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California Capital Gains Tax


When someone makes an investment, they’re obviously hoping that it ends up making them money. Otherwise, there would be no point to the investment. If you do increase your net worth through investments, though, you’ll likely have to pay taxes to your state and federal government. These are called capital gains taxes, and they don’t work quite the same as taxes on other income. Though the federal capital gains tax is often in the news and subject to political debate, there are also capital gains taxes assessed at the state level. If you live in California, consider working with a financial advisor who can help you plan for these taxes.

What Is the Capital Gains Tax?

The capital gains tax is one assessed on money earned from an investment, as opposed to from wages or salary. Those earnings are generally taxed through a standard income tax, which most people encounter on every paycheck they receive.

In some areas, capital gains are treated differently depending on how long the investor held the asset prior to selling. These distinctions are generally split between short-term (less than a year) and long-term (at least a year).

Short term capital gains taxes are levied on money earned from investments that were held by the investor for less than a year. These are often higher, due to their quick turnaround. At the federal level, they are taxed as regular income which, depending on your income level, could leave you paying more than 20%.

When someone holds an asset for more than a year, the long-term capital gains tax generally applies. The federal long-term capital gains tax is lower than both its short-term counterpart and income tax rates. This is also true for some states, as there may be a system of tax brackets where the rate is higher as the money earned increases. In some other places, these gains may be taxed at a flat rate.

California Capital Gains Taxes

Unlike the federal government, California makes no distinction between short-term and long-term capital gains. It taxes all capital gains as income, using the same rates and brackets as the regular state income tax.

The following table shows the tax rates that apply to both income and capital gains in California:

California Capital Gains Tax Rates

RateSingleMarried Filing JointlyMarried Filing SeparatelyHead of Household
1%$0 – $8,932$0 – $17,864$0 – $8,932$0 – $17,864
2%$8,933 – $21,175$17,865 – $42,350$8,933 – $21,175$17,865 – $42,353
4%$21,176 – $33,421$42,351 – $66,842$21,176 – $33,421$42,354 – $54,597
6%$33,422 – $46,394$66,843 – $92,788$33,422 – $46,394$54,598 – $67,569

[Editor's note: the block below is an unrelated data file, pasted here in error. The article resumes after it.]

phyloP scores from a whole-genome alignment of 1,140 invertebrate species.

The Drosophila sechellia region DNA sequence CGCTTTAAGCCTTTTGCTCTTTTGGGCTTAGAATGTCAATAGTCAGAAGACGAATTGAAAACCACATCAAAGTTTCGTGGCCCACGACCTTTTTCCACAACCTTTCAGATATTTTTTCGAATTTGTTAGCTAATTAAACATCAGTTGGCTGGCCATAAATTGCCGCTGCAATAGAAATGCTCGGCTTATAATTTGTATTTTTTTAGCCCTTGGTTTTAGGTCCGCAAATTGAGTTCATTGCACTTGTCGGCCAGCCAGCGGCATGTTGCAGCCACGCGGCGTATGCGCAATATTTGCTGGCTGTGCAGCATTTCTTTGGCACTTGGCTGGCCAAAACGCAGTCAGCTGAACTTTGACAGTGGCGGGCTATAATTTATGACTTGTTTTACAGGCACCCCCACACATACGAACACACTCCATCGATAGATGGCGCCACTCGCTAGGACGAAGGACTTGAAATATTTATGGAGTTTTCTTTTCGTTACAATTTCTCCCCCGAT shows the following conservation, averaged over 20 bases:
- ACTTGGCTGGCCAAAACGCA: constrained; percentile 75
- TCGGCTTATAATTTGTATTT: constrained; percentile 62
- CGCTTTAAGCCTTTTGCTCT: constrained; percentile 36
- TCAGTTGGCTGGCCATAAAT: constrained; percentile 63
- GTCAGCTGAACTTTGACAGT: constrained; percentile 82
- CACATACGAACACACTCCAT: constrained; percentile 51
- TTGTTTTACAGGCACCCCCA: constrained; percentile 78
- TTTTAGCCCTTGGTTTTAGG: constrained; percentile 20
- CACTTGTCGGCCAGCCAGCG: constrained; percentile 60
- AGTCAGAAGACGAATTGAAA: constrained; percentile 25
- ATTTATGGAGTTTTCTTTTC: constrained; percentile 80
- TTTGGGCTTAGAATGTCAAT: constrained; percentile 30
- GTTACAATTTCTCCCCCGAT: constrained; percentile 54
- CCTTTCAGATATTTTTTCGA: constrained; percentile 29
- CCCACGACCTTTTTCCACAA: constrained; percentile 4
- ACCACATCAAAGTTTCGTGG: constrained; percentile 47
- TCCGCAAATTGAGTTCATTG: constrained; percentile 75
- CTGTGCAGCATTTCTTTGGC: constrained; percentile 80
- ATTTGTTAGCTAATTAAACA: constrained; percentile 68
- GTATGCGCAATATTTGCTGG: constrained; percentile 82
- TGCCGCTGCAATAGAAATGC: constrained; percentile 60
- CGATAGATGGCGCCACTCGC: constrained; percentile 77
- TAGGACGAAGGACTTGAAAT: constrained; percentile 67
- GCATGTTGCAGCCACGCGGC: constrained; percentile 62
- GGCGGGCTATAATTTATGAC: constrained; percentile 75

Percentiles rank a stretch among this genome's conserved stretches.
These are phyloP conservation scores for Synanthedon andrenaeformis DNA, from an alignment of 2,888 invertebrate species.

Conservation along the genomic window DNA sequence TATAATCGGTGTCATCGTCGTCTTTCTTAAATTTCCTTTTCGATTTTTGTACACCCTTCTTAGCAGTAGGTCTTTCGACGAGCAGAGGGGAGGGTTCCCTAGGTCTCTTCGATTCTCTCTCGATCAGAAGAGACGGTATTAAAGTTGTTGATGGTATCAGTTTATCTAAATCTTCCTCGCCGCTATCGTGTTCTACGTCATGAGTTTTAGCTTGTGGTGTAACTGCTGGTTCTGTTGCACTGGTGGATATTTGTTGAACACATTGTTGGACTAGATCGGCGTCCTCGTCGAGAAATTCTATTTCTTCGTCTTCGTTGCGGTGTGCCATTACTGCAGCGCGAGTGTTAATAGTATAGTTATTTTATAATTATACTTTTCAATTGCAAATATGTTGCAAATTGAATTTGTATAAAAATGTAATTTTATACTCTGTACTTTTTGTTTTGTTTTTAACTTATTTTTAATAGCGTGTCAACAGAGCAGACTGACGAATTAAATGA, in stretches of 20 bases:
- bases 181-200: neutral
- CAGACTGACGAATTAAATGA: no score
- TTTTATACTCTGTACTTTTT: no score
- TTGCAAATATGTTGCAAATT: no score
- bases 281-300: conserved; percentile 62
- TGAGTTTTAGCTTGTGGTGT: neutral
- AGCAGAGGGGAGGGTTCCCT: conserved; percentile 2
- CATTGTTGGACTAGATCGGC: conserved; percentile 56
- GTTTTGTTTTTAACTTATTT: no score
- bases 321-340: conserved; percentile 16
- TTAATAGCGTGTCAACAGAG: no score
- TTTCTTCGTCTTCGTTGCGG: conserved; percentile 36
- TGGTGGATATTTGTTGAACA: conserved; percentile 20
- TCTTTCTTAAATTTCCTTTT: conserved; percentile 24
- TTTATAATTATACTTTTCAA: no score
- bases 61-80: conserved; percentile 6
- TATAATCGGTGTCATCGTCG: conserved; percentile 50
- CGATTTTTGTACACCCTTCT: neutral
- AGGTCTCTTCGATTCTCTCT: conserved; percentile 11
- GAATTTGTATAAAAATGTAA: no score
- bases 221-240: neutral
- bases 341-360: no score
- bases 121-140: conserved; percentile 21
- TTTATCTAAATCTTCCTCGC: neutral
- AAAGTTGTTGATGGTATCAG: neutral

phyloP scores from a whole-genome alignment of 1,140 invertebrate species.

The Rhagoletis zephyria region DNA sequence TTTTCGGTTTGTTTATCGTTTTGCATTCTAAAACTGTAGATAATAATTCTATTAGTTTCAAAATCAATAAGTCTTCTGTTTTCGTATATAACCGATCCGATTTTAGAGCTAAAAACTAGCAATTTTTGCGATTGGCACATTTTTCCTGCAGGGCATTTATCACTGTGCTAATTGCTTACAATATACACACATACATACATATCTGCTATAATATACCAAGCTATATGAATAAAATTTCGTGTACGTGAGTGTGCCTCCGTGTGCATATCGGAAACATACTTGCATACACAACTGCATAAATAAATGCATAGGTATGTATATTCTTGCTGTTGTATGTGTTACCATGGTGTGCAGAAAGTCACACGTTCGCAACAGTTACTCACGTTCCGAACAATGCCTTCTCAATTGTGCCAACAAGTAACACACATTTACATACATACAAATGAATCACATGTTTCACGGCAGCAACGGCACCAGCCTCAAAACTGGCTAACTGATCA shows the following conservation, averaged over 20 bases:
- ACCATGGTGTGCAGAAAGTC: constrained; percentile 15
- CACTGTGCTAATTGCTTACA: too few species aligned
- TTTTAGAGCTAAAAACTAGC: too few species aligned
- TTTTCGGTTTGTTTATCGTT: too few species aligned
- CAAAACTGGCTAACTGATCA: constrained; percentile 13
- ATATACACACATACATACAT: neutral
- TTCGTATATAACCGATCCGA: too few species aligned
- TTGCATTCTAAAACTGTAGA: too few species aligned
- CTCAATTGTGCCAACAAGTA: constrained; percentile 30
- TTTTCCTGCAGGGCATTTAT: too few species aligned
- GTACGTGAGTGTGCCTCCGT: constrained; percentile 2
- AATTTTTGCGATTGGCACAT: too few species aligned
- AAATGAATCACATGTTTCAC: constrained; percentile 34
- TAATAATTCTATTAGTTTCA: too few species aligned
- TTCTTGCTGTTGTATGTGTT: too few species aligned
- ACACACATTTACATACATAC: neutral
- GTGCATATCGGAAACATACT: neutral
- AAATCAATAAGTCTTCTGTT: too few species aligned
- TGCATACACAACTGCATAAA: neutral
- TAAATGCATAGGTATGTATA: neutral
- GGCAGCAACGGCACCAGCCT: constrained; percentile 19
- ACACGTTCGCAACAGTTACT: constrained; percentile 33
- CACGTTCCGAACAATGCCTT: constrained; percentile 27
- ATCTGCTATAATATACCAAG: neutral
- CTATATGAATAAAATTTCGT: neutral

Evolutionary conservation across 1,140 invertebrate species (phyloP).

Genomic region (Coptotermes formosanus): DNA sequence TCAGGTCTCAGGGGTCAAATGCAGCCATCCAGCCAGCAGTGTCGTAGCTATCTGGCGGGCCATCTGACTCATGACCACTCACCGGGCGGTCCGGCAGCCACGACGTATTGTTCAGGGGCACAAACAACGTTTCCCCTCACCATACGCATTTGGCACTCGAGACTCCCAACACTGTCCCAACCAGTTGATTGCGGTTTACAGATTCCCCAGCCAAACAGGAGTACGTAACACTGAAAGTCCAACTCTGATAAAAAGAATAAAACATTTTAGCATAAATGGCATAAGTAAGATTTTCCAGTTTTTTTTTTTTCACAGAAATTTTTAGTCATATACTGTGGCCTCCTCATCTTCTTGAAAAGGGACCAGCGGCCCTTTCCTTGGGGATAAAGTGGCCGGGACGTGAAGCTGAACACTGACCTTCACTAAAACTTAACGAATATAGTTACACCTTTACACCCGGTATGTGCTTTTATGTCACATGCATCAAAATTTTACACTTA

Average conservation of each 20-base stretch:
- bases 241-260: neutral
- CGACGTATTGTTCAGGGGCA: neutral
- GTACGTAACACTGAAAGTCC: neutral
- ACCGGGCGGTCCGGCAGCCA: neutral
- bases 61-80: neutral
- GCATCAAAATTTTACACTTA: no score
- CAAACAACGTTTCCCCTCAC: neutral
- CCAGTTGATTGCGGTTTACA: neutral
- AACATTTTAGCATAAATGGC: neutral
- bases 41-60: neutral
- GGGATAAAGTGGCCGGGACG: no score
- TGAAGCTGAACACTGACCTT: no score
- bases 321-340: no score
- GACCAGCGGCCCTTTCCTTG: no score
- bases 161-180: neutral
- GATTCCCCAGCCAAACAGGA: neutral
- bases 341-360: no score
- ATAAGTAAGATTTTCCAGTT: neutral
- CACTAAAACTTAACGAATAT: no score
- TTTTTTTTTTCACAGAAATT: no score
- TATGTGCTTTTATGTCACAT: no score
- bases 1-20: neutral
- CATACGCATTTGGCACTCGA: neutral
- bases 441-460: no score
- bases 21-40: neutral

8%$46,395 – $58,634$92,789 – $117,268$46,395 – $58,634$67,570 – $79,812
9.3%$58,635 – $299,508$117,269 – $599,016$58,635 – $299,508$79,813 – $407,329
10.3%$299,509 – $359,407$599,017 – $718,814$299,509 – $359,407$407,330 – $488,796
11.3% (plus 1% for income over $1,000,000)$359,408 – $599,012$718,815 – $1,198,024$359,408 – $599,012$488,797 – $814,658
12.3% (plus 1% for income over $1,000,000)$599,013+$1,198,025+$599,013+$814,659+

How the Federal Capital Gains Tax Works

The federal government does tax both short- and long-term capital gains. Short-term capital gains are taxed just like any other income:

RateSingleMarried Filing JointlyMarried Filing SeparatelyHead of Household
10%$0 – $11,000$0 – $22,000$0 – $11,000$0 – $15,700
12%$11,001– $44,725$22,001– $89,450$11,001– $44,725$15,701– $59,850
22%$44,726– $95,375$89,451– $190,750$44,726– $95,375$59,851– $95,350
24%$95,376– $182,100$190,751– $364,200$95,376– $182,100$95,351– $182,100
32%$182,101– $231,250$364,201– $462,500$182,101– $231,250$182,101– $231,250
35%$231,251– $578,125$462,501– $693,750$231,251– $346,875$231,251– $578,100

Long-term capital gains, meanwhile, are taxed at either 0%, 15% or 20%, based on total gains. The federal long-term capital gains tax schedule is as follows:

Federal Long-Term Capital Gains Tax Rates

RateSingleMarried Filing JointlyMarried Filing SeparatelyHead of Household
0%$0 – $44,625$0 – $89,250$0 – $44,625$0 – $59,750
15%$44,626 – $492,300$89,251 – $553,850$44,626 – $276,900$59,751 – $523,050

President Joe Biden has proposed raising capital gains tax on top earners. Biden’s proposal would raise it to 39.6%, essentially taxing it as regular income. As of the time of this writing, this proposal has yet to become law.

California’s Overall Tax Picture

California Capital Gains Tax